Yamaha also had to find the best engine configuration to wrap around this new combustion chamber. V-Fours were dismissed as too bulky, and a conventional inline engine was rejected for being too wide between the rider's knees. So the engineers elected for an inline-Four with a difference: The cylinders canted forward 45 degrees, and downdraft car-buretion mated with nearly straight-shot intake ports, ports that may have as much to do with the engine's power as the multiplicity of valves. Every effort has been made to keep the engine narrow (16.3 inches across the cases), with the alternator mounted on a jackshaft behind the cylinders, and ignition pickups that fit directly into the sides of the crankcases, triggering off notches cut in the outer crankshaft flywheels.
By comparison, the chassis is straightforward, with trendy box-section tubes sweeping around the sides of the engine to the swingarm pivot, rather than wrapping over the top. Because of the downdraft carburetors, the front of the gas tank is essentially a hollow shell covering the airbox. The gas hides in the back of the tank, and in the tank extension that sticks down into space that would normally be filled by carburetors and airbox. A 16-inch wheel is used on the front, with an 18 on the back. A 16-inch rear (as used on the FJ1100) was disdained because the selection of rear racing tires available in that size is limited; and one of Yamaha's goals is to have the FZ win production races.
That same goal, perhaps pursued even more vigorously, was responsible for much of the GSX-R's design. Suzuki's concept for the GSX-R was simple: to be as close to a racebike as possible. Specifically, it should be a street-going replica of a 24-hour endurance racer, a motorcycle that could establish a strong performance image for Suzuki in the sport-intensive European market.
Etsuo Yokouchi, head of Suzuki motorcycle engineering, set two specific targets to ensure that the racer-replica tag would be more than just decals affixed to swoopy fiberglass. The GSX-R would have to be uncommonly light (388 pounds without any fluids was Yokouchi's goal) and it woul-d have to be powerful, over 100 bhp. High targets to be sure.
At 423 pounds with all fluids except gasoline, the GSX-R is slightly overweight by Yokouchi's standards. But by anyone else's, it is stunningly light, with so little mass that it almost needs to be tied down. Not only is it the lightest 750 sportbike by more than 60 pounds, it is lighter than either an FJ600 or a 600 Ninja, and only six pounds heavier than a Honda VF500F. Where the excess poundage was pared is difficult to see; obviously, the aluminum frame is lighter than a steel one, but that, according to Suzuki, reduced overall weight by only 21 pounds. The rest came from where weight reductions always come from: everyplace. Each individual part was examined, and either was redesigned to be slightly lighter or eliminated entirely if it wasn't really needed.
Similar thoroughness has been applied to finding horsepower in the engine. Power gains over previous Suzuki 750s came from longer-duration cams, bigger valves (made possible by small, lOmm-diameter sparkplugs), more compression, and less curvature in the inlet ports, as well as other, more subtle details. As an example, Suzuki's careful stress-analysis of pistons and rods allowed unnecessary material to be identified and removed, reducing their weight. That, in turn, allowed main- and big-end bearing sizes to be reduced; and the smaller bearings have correspondingly smaller frictional losses_, to the tune of three horsepower at 1 1,000 rpm. With the aid of these subtle factors along with the dramatic, Suzuki claims to have squeezed 105 bhp from the GSX-R.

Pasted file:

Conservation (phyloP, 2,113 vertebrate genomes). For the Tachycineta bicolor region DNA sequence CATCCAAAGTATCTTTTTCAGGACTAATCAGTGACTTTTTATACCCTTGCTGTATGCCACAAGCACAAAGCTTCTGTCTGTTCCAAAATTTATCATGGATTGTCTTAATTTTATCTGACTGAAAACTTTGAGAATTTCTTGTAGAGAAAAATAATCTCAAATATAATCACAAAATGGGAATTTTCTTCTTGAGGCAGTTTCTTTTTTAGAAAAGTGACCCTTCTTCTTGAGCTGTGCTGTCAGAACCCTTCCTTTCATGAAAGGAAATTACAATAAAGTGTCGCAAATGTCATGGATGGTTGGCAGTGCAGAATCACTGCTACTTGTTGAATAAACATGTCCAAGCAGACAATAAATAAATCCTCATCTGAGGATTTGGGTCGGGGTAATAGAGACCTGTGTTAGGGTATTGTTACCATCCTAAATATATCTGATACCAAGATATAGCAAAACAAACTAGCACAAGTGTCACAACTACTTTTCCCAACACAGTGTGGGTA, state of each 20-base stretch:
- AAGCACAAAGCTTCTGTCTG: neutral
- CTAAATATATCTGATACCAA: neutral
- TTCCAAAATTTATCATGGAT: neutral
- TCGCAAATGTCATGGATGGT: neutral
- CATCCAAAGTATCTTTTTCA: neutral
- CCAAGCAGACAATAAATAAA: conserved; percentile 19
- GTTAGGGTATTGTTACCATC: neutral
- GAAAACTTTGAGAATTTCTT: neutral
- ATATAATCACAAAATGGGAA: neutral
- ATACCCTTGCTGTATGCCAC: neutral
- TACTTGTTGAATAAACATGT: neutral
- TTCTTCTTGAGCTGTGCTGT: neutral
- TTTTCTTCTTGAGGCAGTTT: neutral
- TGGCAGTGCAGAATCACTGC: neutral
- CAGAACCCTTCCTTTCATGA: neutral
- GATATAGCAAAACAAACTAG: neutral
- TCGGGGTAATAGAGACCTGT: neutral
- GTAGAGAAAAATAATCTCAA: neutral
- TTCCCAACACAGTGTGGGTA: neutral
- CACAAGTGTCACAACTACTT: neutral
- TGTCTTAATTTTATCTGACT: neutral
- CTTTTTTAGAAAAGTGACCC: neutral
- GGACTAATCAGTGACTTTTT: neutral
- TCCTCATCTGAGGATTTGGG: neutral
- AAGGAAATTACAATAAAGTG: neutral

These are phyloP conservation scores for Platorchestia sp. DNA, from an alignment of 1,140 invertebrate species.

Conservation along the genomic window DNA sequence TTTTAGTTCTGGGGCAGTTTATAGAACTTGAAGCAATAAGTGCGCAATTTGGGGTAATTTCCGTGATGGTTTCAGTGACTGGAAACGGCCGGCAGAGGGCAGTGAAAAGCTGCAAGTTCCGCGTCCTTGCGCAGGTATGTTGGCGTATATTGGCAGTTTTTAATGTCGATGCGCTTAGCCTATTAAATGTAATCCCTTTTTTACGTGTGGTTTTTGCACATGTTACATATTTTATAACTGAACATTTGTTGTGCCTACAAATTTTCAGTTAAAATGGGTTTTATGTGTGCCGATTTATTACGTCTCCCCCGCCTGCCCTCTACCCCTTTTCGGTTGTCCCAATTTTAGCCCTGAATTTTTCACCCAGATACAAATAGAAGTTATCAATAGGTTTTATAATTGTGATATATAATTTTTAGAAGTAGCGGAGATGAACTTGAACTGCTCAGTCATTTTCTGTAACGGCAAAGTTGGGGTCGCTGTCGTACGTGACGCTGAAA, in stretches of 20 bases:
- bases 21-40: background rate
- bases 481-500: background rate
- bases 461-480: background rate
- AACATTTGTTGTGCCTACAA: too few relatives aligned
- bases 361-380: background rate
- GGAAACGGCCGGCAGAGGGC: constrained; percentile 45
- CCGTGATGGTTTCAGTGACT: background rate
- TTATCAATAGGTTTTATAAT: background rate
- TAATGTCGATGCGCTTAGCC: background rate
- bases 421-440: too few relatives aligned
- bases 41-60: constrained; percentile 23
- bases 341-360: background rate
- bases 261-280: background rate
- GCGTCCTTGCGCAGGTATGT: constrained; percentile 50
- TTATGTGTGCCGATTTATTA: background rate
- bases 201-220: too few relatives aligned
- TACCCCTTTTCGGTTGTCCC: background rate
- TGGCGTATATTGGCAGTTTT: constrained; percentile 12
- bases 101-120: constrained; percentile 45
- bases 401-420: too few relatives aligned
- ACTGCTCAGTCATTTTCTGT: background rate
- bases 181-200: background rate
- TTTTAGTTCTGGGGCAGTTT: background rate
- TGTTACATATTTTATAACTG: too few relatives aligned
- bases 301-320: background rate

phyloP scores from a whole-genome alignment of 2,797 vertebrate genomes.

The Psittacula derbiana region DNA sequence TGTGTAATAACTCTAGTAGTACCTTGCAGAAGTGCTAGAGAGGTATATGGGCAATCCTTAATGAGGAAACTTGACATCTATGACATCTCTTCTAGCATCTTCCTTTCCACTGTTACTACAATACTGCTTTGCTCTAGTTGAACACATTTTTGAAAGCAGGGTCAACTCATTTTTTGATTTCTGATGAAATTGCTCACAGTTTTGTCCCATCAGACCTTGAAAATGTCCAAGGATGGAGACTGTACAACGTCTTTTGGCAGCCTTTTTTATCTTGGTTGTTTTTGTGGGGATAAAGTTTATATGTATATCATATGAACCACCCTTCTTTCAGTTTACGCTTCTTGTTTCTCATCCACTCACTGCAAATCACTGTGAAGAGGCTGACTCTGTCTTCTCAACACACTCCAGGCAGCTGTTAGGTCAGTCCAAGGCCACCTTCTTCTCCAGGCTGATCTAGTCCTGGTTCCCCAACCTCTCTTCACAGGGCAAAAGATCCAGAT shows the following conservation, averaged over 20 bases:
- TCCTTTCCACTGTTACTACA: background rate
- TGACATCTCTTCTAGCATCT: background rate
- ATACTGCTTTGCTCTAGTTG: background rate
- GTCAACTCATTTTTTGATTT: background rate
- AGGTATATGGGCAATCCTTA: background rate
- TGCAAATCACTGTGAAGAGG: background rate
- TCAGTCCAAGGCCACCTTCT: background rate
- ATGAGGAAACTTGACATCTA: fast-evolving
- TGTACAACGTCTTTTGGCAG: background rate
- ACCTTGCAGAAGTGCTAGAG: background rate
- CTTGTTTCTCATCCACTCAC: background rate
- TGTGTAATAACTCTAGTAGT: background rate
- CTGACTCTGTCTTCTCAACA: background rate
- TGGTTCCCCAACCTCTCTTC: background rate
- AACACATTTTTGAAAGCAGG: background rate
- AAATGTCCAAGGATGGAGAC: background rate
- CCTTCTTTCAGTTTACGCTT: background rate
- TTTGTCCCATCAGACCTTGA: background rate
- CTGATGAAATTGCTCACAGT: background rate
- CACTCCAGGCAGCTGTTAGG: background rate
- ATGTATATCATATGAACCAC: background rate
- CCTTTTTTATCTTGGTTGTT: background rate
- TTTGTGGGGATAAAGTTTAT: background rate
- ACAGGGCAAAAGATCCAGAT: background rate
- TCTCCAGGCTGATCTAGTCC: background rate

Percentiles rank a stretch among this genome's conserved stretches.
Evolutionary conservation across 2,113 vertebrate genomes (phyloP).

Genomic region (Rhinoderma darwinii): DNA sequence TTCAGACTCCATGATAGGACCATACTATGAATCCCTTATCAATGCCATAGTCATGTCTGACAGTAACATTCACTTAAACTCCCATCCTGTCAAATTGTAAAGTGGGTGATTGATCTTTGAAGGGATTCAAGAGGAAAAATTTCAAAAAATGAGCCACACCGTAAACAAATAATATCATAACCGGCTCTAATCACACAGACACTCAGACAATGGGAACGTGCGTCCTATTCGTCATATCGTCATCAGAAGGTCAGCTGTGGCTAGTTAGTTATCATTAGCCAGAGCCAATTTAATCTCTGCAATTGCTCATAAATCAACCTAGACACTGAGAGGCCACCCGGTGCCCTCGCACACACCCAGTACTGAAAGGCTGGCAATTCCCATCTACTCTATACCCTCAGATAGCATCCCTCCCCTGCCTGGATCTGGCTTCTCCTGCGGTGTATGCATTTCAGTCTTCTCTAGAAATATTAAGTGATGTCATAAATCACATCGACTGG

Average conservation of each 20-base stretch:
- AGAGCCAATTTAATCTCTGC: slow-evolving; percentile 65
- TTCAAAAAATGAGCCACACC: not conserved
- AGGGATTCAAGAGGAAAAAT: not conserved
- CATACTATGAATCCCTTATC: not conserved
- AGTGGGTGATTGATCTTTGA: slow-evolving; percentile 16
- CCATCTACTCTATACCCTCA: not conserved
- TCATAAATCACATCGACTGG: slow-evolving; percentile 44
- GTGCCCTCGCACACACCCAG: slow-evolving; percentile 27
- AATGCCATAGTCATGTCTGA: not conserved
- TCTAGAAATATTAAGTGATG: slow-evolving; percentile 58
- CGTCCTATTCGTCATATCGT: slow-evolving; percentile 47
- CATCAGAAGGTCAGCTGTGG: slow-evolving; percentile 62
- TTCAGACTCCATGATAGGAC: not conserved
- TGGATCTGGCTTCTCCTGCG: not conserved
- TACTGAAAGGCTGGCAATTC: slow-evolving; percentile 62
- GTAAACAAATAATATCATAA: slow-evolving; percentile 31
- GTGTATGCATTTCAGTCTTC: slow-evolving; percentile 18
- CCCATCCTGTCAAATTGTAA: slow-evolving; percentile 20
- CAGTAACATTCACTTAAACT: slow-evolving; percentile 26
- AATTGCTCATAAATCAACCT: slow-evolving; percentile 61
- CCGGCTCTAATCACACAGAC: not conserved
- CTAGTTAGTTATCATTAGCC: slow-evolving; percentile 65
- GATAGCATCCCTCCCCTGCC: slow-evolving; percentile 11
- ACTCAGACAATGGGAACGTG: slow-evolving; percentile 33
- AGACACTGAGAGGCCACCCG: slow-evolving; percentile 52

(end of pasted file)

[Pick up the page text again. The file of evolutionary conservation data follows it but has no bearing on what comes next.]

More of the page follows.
Keeping the engine cool while making over 100 horsepower has required one deviation from standard motorcycle engine practice: The GSX-R engine looks air-cooled but actually depends on a special oil-cooling system to drop the temperature of internal hot spots. A high-volume, low-pressure oil pump feeds oil jets that are directed down on the tops of the combustion-chamber crowns; and oil passing through the big-end bearings is squirted up at the bottoms of the piston crowns. The oil picks up heat from these areas that are difficult to cool with air, and then loses that heat when it passes through an oil cooler that's practically the size of a water radiator. Suzuki chose to develop this oil-assisted cooling system because its engineers realized that meeting both the weight and power goals set by Yokouchi would be difficult without it; they estimated that liquid-cooling would have been 14 pounds heavier, and they were concerned about reliability with a pure air-cooling system.
While the GSX-R's engine is your basic hot-rod 750 with innovative cooling, its chassis closely follows endurance-racing trends. Eighteen-inch wheels are used front and rear, a departure from recent sportbike practice. The reason is that 18-inch tires last longer than 16s and the larger diameter front rim allows the front wheel to be changed without pulling the brake calipers. These both are important factors in a long endurance race where tire changes are expected, but not desired any more often than necessary. Also, slightly slower steering may be a benefit for an endurance bike, especially when a tired rider has to cope with a wet, slick track at 3 o'clock in the morning.
ON THE ROAD